PS matching led to 3 cohorts of 102 patients each. Baseline characteristics were well balanced in the PS-matched cohorts, including effective orifice area, STS PROM score, procedure (i.e., isolated sAVR or sAVR + CABG), surgical access site, and the size of the implanted RDV (Table 5). Patients treated with the sutureless prosthesis presented with the shortest procedure time (3f Enable 177 min [25th to 75th percentile: 145 to 234 min] vs. INTUITY 172 min [25th to 75th percentile: 141 to 209 min] vs. Perceval S 154.5 min [25th to 75th percentile: 130 to 197 min]; p = 0.009), CPB time (86 min [25th to 75th percentile: 68 to 119 min] vs. 81 min [25th to 75th percentile: 64 to 103 min] vs. 74 min [25th to 75th percentile: 58 to 97 min]; p = 0.003), and aortic X-clamp time (54 min [25th to 75th percentile: 42 to 76 min] vs. 50 min [25th to 75th percentile: 41 to 69 min] vs. 47 min [25th to 75th percentile: 36 to 64 min]; p = 0.03) (Table 5). New pacemaker implantation rates were 11.8% vs. 8.1% vs. 13.7%, respectively (p = 0.44). Within the RDV group, Perceval S treatment showed a significantly higher fraction of patients with a post-operative MPG of >20 mm Hg compared with the 3f Enable and INTUITY (8.9% vs. 1.7% vs. 21.1%, respectively; p < 0.001) (Table 5, Figure 3).
In this study, we investigated the early outcome of patients treated with RDVs compared with CBVs for treatment of aortic stenosis in an all-comers population from GARY between 2011 and 2015. Due to differences in baseline characteristics, additional 1:1 PS matching was used for further adjusted comparison. The main findings can be summarized as follows: 1) implantation of RDVs was associated with significantly reduced procedure, CPB, and aortic X-clamp times; 2) patients treated with an RDV presented with significantly elevated rates of new-onset pacemaker implantation and disabling stroke, whereas the need for blood transfusions was lower; and 3) there were differences in post-operative MPGs for the 3 analyzed RDVs (Central Illustration).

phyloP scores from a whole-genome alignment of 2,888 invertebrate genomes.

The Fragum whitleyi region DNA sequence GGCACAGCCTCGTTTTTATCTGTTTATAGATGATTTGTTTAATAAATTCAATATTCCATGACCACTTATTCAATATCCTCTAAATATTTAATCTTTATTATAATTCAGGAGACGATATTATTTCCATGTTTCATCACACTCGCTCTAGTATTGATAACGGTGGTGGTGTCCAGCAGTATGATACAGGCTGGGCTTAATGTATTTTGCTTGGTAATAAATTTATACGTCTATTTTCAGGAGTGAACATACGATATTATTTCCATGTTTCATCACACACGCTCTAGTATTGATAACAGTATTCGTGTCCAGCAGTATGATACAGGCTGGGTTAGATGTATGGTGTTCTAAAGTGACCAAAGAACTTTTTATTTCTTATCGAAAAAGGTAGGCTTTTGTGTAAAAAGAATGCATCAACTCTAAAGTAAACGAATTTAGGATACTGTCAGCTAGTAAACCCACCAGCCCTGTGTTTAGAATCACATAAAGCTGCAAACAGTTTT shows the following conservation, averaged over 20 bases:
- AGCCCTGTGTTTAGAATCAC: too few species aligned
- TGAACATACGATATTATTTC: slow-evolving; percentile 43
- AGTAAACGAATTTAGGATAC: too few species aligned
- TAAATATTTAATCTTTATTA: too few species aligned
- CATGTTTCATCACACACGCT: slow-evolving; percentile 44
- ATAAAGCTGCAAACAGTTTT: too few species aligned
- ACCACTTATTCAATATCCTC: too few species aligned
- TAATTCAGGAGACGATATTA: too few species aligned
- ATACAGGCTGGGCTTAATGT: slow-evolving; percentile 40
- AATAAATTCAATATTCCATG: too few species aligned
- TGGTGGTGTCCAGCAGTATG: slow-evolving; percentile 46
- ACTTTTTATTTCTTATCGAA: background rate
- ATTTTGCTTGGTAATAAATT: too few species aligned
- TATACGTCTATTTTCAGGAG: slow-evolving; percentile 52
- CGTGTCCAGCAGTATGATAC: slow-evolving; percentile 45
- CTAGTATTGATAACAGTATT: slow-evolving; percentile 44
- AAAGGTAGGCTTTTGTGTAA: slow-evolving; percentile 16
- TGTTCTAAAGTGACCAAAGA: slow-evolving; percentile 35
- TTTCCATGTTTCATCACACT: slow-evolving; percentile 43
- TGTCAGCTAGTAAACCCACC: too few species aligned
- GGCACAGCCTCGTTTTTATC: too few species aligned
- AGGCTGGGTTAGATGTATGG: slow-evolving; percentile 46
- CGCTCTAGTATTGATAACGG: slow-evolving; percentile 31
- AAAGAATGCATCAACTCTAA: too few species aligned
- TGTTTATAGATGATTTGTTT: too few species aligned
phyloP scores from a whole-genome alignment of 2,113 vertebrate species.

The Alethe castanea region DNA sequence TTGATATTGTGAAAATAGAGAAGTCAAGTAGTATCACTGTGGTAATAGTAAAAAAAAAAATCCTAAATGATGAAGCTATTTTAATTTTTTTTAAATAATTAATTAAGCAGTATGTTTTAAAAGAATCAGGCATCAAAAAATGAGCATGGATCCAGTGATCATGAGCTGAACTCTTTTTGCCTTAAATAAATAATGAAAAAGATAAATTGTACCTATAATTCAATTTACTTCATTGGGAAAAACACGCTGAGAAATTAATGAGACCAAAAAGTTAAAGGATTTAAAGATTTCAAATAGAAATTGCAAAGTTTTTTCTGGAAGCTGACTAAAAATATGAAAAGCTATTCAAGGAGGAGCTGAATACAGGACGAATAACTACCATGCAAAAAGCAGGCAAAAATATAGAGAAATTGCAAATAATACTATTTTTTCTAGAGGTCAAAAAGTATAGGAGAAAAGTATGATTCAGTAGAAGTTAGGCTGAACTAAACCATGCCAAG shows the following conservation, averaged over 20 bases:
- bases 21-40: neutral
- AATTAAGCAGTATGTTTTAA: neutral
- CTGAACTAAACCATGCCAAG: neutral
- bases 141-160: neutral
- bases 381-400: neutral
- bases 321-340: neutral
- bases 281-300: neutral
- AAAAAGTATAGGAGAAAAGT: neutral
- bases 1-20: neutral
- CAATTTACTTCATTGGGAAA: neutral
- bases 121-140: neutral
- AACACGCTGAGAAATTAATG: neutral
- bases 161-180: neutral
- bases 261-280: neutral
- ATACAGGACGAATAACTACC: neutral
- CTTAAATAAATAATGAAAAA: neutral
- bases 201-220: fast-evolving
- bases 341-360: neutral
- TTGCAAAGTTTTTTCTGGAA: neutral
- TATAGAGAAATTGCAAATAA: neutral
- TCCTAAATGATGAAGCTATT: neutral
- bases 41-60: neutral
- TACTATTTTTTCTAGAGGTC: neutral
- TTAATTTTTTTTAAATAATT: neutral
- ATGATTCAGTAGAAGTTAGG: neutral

Substantial experience with RDVs has been gained over the past decade, and outcomes with the 3 RDVs are well documented in controlled, prospective, single-arm trials (9–14). These studies collectively demonstrate that treatment with RDVs can effectively improve hemodynamics and relieve symptoms in patients with symptomatic and severe aortic stenosis with an acceptable safety profile (15). However, so far there was no compelling evidence comparing the performance of RDVs with CBVs. To fill this knowledge gap, data of the all-comers GARY registry were analyzed. The shorter observed procedural times are in line with previously published studies (9–14). Interestingly, the most commonly implanted RDV had the shortest operating times, indicating that a reduction of these times may be related to operator experience. In addition, RDVs were significantly more often implanted via minimally invasive approaches compared with CBVs. Both of these findings are also stated by an expert panel as the main rationale to recommend RDVs for a variety of patient groups, including redo cases or delicate aortic wall conditions (16). However, data of this GARY analysis demonstrate that a significant reduction of operating times as well as the utilization of minimally invasive approaches may not translate into a beneficial effect on in-hospital mortality. Moreover, neurological events were even elevated in patients undergoing RDV implantation. Whether these observations are also true for specific subgroups remains to be investigated. At this stage, however, it seems unlikely that RDVs are safer than CBVs in the previously mentioned subpopulations. Specifically, in redo cases, full sternotomy is usually indispensable, and the possibility of minimally invasive approaches seems limited. For delicate aortic wall conditions, such as a severely calcified aortic root, the risk for stroke is already elevated; until additional evidence and adequately designed trials are available, such recommendations for potential advantages of RDV need to be interpreted with caution.